The quick turnover is helped by the integrated system set up by LD Systems, who has worked with RodeoHouston since 1986. LD Systems' lighting designer Jim Brace was charged with meeting the needs of the various high-profile acts. “There are a lot of big-name acts that come through here with very knowledgeable people,” he says. “We try to have everyone leave with a good feeling. We take a lot of pride in giving the people in the stadium a big show.”

These big-name acts are used to staging their own large, design-intense concert tours with all the entertainment technology fixins' (a few of which Live Design recently covered, such as Gretchen Wilson in “It's A Redneck Revolution,” April 2006, and Brooks & Dunn in “Multi-Tasking, Country Style,” February 2006). For the rodeo, they leave the usual tour set at home, so LD Systems' rig is designed to accommodate each performer's specific design needs. “You basically come to the table with your color palettes and then rely upon LD Systems to create the show,” says Steve Fallon, lighting designer for LeAnn Rimes.

In order to provide the most flexibility and cover the stadium's rotating stage from any angle, there are three lighting rigs: one conventional and two automated rigs for the stage and the perimeter of the stadium. “The lighting design is in the round. The design has to be generic, as we try to give the artists and their lighting designers as many looks as possible to choose from, but you don't have enough time for a lot of programming for each individual artist,” explains Brace. Programming must be performed during a small, two-hour window each afternoon, when Brace and his lighting crew — which includes assistant designer and programmer John Dickson, perimeter automated programmer and operator Phil Gilbert, and numerous technicians — meet with the incoming performer's LD to go over lighting looks for the evening's set, which starts around 9pm. “The first couple of shows are a bit hard, but as it gets going, it becomes easier with more looks built,” says Brace.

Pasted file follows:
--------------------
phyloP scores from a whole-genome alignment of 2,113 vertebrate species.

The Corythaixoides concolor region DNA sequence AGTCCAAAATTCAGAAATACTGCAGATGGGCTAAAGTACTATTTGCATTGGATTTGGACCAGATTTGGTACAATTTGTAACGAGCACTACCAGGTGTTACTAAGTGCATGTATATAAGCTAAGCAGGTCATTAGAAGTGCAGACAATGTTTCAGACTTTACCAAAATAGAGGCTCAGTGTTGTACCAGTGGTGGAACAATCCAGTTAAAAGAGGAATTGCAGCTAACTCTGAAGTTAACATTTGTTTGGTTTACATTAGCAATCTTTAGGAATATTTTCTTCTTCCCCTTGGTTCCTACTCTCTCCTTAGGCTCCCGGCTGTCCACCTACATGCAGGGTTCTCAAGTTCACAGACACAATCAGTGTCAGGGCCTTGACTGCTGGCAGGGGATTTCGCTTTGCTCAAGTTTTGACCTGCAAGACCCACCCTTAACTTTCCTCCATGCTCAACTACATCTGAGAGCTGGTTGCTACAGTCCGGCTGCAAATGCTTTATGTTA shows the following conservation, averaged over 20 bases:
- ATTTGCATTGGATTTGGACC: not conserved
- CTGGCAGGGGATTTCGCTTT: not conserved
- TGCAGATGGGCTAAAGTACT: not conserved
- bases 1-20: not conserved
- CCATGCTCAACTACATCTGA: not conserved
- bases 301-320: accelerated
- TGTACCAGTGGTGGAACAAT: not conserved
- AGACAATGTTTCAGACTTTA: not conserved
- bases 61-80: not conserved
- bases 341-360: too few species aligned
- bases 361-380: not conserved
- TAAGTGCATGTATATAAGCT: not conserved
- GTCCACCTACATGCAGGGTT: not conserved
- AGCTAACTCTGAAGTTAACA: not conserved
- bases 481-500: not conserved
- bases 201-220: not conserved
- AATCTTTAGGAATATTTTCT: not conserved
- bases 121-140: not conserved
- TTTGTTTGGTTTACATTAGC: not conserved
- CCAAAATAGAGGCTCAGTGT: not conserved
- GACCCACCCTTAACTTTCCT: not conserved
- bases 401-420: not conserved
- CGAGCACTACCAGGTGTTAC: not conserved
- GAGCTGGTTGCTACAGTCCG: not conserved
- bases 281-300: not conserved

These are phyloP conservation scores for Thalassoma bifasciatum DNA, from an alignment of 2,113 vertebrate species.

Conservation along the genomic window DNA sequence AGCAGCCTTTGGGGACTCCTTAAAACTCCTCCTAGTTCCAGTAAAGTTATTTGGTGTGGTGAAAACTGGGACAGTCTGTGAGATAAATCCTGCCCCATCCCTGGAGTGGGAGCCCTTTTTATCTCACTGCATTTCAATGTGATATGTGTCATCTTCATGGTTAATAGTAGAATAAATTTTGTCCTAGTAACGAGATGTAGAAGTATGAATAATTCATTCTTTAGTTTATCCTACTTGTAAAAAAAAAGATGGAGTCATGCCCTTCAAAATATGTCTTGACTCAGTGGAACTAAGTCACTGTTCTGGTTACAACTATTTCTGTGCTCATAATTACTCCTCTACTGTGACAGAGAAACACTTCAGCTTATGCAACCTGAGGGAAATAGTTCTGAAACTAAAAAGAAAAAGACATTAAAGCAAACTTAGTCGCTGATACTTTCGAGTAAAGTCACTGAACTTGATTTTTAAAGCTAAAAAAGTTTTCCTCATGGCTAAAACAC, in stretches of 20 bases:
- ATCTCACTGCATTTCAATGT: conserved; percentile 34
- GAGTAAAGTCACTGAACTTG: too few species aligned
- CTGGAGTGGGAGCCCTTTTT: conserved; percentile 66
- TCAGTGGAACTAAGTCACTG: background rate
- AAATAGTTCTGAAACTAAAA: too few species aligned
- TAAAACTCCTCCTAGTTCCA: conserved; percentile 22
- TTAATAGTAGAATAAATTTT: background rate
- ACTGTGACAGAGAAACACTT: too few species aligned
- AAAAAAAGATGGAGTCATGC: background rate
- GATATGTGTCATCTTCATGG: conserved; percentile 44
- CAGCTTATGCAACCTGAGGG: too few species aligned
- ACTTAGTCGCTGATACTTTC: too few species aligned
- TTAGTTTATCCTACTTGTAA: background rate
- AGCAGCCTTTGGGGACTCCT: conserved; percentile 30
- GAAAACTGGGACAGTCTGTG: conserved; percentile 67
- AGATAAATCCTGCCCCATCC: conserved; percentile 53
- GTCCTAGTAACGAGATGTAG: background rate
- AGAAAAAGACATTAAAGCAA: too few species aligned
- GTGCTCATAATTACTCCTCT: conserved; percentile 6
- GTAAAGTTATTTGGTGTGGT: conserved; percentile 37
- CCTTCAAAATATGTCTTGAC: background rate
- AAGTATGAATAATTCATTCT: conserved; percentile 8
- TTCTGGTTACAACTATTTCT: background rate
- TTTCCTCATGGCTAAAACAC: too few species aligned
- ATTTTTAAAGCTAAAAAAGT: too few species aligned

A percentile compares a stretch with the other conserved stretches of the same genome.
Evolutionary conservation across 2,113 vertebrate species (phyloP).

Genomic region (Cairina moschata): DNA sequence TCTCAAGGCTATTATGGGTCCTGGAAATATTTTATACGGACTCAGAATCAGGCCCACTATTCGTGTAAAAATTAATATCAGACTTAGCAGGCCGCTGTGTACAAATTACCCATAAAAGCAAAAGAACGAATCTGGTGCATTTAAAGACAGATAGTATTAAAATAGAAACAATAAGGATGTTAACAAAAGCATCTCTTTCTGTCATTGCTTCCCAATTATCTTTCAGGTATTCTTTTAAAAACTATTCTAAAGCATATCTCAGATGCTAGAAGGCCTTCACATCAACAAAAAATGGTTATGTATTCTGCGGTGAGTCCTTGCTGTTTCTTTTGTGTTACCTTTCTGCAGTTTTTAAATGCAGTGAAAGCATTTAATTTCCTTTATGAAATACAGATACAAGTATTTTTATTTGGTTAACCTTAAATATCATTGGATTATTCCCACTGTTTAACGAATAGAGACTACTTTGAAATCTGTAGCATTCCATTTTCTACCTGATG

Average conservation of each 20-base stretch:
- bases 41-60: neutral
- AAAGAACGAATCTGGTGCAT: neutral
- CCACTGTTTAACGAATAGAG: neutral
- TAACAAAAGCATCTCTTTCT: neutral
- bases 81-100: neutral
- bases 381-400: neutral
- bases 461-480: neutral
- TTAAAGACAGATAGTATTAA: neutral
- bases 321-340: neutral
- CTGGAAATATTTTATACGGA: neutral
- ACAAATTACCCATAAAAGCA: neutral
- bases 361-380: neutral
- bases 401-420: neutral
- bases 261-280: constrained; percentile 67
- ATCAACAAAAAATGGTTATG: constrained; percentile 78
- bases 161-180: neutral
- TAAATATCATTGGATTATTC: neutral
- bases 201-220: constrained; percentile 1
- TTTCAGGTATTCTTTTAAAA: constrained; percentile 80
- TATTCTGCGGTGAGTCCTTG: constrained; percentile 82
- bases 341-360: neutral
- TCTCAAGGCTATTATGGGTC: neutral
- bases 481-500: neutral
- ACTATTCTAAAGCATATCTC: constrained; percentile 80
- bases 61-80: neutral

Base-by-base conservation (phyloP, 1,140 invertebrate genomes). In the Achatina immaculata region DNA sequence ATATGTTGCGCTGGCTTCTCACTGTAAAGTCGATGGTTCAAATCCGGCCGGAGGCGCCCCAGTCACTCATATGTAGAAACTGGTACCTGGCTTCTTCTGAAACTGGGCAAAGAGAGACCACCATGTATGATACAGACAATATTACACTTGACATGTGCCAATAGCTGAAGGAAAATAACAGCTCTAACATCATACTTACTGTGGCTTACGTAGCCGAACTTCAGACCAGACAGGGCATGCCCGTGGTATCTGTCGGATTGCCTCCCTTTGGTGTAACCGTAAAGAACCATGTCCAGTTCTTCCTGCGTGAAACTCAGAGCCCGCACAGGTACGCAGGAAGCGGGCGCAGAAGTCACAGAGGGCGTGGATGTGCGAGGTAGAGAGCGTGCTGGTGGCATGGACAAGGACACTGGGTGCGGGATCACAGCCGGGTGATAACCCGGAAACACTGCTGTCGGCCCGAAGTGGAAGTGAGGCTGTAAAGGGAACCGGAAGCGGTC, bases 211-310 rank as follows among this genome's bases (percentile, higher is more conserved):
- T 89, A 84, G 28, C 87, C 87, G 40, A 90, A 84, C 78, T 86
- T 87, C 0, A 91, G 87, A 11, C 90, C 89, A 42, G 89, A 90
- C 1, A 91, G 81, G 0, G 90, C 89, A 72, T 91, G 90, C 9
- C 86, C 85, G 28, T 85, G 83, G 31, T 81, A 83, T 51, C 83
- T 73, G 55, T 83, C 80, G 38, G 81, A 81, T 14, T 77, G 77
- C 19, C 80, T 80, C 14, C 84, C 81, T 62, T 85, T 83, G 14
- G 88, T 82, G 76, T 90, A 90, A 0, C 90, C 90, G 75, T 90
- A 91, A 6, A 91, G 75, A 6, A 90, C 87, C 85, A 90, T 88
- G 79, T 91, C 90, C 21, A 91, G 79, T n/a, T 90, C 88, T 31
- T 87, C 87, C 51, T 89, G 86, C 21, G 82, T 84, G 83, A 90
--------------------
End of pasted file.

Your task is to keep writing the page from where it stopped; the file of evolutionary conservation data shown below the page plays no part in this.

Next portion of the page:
The conventional rig featured 192kW of PAR64s, Thomas 8-Lites with Chroma-Q color changers, Mole-Richardson 9-Lites with FAY lamps, and an array of dimmers, both ETC Sensor and Leprecon VX racks. High End Systems automated fixtures made up the rig that surrounded the stage, with Studio Spot® 575s and Studio Color® 575S fixtures, x.Spots, and Trackspots highlighting the performances. New for 2006, the perimeter rig featured 16 Vari-Lite VL3000 Spot luminaries, which were used to cover the stage and arena with gobo projections and enhance the stadium's large video screens.